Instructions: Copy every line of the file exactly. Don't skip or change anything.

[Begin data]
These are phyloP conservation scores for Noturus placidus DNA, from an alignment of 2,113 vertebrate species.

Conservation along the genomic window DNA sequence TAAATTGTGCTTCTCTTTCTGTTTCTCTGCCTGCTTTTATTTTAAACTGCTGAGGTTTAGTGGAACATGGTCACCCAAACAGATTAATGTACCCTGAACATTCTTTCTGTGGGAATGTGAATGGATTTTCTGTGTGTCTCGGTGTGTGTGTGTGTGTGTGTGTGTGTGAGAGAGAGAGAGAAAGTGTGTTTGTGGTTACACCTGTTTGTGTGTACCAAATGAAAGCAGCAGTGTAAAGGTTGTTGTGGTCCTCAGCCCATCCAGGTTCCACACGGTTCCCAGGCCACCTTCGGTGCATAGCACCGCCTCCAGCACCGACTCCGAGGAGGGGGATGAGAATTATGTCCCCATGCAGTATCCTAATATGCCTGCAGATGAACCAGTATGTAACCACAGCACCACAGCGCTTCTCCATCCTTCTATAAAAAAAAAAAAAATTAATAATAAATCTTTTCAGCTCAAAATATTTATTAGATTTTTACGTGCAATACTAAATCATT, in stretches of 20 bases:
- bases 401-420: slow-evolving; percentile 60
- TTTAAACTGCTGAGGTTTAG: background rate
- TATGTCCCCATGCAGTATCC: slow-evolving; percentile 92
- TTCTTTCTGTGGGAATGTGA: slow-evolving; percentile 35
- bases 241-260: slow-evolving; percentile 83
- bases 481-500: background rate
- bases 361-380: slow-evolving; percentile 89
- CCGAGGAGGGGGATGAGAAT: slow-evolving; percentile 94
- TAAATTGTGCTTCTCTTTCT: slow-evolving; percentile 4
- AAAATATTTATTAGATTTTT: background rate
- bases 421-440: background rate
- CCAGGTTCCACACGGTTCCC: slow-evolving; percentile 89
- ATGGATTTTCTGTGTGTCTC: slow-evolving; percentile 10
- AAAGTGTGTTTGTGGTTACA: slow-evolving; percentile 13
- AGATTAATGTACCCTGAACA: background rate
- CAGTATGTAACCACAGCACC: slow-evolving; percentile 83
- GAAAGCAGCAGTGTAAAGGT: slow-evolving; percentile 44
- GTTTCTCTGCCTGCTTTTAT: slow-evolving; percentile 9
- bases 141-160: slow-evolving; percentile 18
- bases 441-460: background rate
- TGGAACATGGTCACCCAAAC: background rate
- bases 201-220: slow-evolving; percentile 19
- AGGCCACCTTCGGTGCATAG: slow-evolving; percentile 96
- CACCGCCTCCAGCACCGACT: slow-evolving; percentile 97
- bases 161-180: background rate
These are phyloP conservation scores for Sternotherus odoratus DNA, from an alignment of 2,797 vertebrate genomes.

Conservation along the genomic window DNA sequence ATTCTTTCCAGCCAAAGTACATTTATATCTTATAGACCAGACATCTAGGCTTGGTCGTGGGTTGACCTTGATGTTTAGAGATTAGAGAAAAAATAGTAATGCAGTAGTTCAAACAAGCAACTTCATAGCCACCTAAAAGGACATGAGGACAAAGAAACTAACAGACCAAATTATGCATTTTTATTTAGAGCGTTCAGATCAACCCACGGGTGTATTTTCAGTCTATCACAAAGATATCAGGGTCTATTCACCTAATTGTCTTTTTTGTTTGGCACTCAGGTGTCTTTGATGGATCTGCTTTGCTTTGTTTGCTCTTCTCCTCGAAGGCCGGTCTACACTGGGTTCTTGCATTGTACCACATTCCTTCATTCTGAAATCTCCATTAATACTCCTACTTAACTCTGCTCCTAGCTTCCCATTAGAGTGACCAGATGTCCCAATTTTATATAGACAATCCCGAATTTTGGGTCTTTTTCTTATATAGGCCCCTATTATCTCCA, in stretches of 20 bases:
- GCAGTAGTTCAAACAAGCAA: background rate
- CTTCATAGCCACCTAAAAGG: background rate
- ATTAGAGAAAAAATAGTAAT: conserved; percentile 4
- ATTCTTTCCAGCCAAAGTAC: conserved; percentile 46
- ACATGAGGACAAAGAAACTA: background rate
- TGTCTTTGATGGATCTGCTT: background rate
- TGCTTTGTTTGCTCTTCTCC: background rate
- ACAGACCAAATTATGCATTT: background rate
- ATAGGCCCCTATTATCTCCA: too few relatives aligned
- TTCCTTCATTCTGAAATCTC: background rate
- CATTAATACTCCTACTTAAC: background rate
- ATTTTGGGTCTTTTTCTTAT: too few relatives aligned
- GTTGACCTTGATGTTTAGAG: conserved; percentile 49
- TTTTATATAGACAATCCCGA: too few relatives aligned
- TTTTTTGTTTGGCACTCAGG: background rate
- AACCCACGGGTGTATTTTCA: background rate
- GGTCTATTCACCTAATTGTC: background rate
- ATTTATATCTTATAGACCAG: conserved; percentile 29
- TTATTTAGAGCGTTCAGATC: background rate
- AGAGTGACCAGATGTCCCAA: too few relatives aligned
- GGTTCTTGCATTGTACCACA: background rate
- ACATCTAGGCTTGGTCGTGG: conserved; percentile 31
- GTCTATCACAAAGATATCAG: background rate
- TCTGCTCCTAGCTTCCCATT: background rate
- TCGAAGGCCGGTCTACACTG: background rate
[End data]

These are phyloP conservation scores for Noturus placidus DNA, from an alignment of 2,113 vertebrate species.

Conservation along the genomic window DNA sequence TAAATTGTGCTTCTCTTTCTGTTTCTCTGCCTGCTTTTATTTTAAACTGCTGAGGTTTAGTGGAACATGGTCACCCAAACAGATTAATGTACCCTGAACATTCTTTCTGTGGGAATGTGAATGGATTTTCTGTGTGTCTCGGTGTGTGTGTGTGTGTGTGTGTGTGTGAGAGAGAGAGAGAAAGTGTGTTTGTGGTTACACCTGTTTGTGTGTACCAAATGAAAGCAGCAGTGTAAAGGTTGTTGTGGTCCTCAGCCCATCCAGGTTCCACACGGTTCCCAGGCCACCTTCGGTGCATAGCACCGCCTCCAGCACCGACTCCGAGGAGGGGGATGAGAATTATGTCCCCATGCAGTATCCTAATATGCCTGCAGATGAACCAGTATGTAACCACAGCACCACAGCGCTTCTCCATCCTTCTATAAAAAAAAAAAAAATTAATAATAAATCTTTTCAGCTCAAAATATTTATTAGATTTTTACGTGCAATACTAAATCATT, in stretches of 20 bases:
- bases 401-420: slow-evolving; percentile 60
- TTTAAACTGCTGAGGTTTAG: background rate
- TATGTCCCCATGCAGTATCC: slow-evolving; percentile 92
- TTCTTTCTGTGGGAATGTGA: slow-evolving; percentile 35
- bases 241-260: slow-evolving; percentile 83
- bases 481-500: background rate
- bases 361-380: slow-evolving; percentile 89
- CCGAGGAGGGGGATGAGAAT: slow-evolving; percentile 94
- TAAATTGTGCTTCTCTTTCT: slow-evolving; percentile 4
- AAAATATTTATTAGATTTTT: background rate
- bases 421-440: background rate
- CCAGGTTCCACACGGTTCCC: slow-evolving; percentile 89
- ATGGATTTTCTGTGTGTCTC: slow-evolving; percentile 10
- AAAGTGTGTTTGTGGTTACA: slow-evolving; percentile 13
- AGATTAATGTACCCTGAACA: background rate
- CAGTATGTAACCACAGCACC: slow-evolving; percentile 83
- GAAAGCAGCAGTGTAAAGGT: slow-evolving; percentile 44
- GTTTCTCTGCCTGCTTTTAT: slow-evolving; percentile 9
- bases 141-160: slow-evolving; percentile 18
- bases 441-460: background rate
- TGGAACATGGTCACCCAAAC: background rate
- bases 201-220: slow-evolving; percentile 19
- AGGCCACCTTCGGTGCATAG: slow-evolving; percentile 96
- CACCGCCTCCAGCACCGACT: slow-evolving; percentile 97
- bases 161-180: background rate
These are phyloP conservation scores for Sternotherus odoratus DNA, from an alignment of 2,797 vertebrate genomes.

Conservation along the genomic window DNA sequence ATTCTTTCCAGCCAAAGTACATTTATATCTTATAGACCAGACATCTAGGCTTGGTCGTGGGTTGACCTTGATGTTTAGAGATTAGAGAAAAAATAGTAATGCAGTAGTTCAAACAAGCAACTTCATAGCCACCTAAAAGGACATGAGGACAAAGAAACTAACAGACCAAATTATGCATTTTTATTTAGAGCGTTCAGATCAACCCACGGGTGTATTTTCAGTCTATCACAAAGATATCAGGGTCTATTCACCTAATTGTCTTTTTTGTTTGGCACTCAGGTGTCTTTGATGGATCTGCTTTGCTTTGTTTGCTCTTCTCCTCGAAGGCCGGTCTACACTGGGTTCTTGCATTGTACCACATTCCTTCATTCTGAAATCTCCATTAATACTCCTACTTAACTCTGCTCCTAGCTTCCCATTAGAGTGACCAGATGTCCCAATTTTATATAGACAATCCCGAATTTTGGGTCTTTTTCTTATATAGGCCCCTATTATCTCCA, in stretches of 20 bases:
- GCAGTAGTTCAAACAAGCAA: background rate
- CTTCATAGCCACCTAAAAGG: background rate
- ATTAGAGAAAAAATAGTAAT: conserved; percentile 4
- ATTCTTTCCAGCCAAAGTAC: conserved; percentile 46
- ACATGAGGACAAAGAAACTA: background rate
- TGTCTTTGATGGATCTGCTT: background rate
- TGCTTTGTTTGCTCTTCTCC: background rate
- ACAGACCAAATTATGCATTT: background rate
- ATAGGCCCCTATTATCTCCA: too few relatives aligned
- TTCCTTCATTCTGAAATCTC: background rate
- CATTAATACTCCTACTTAAC: background rate
- ATTTTGGGTCTTTTTCTTAT: too few relatives aligned
- GTTGACCTTGATGTTTAGAG: conserved; percentile 49
- TTTTATATAGACAATCCCGA: too few relatives aligned
- TTTTTTGTTTGGCACTCAGG: background rate
- AACCCACGGGTGTATTTTCA: background rate
- GGTCTATTCACCTAATTGTC: background rate
- ATTTATATCTTATAGACCAG: conserved; percentile 29
- TTATTTAGAGCGTTCAGATC: background rate
- AGAGTGACCAGATGTCCCAA: too few relatives aligned
- GGTTCTTGCATTGTACCACA: background rate
- ACATCTAGGCTTGGTCGTGG: conserved; percentile 31
- GTCTATCACAAAGATATCAG: background rate
- TCTGCTCCTAGCTTCCCATT: background rate
- TCGAAGGCCGGTCTACACTG: background rate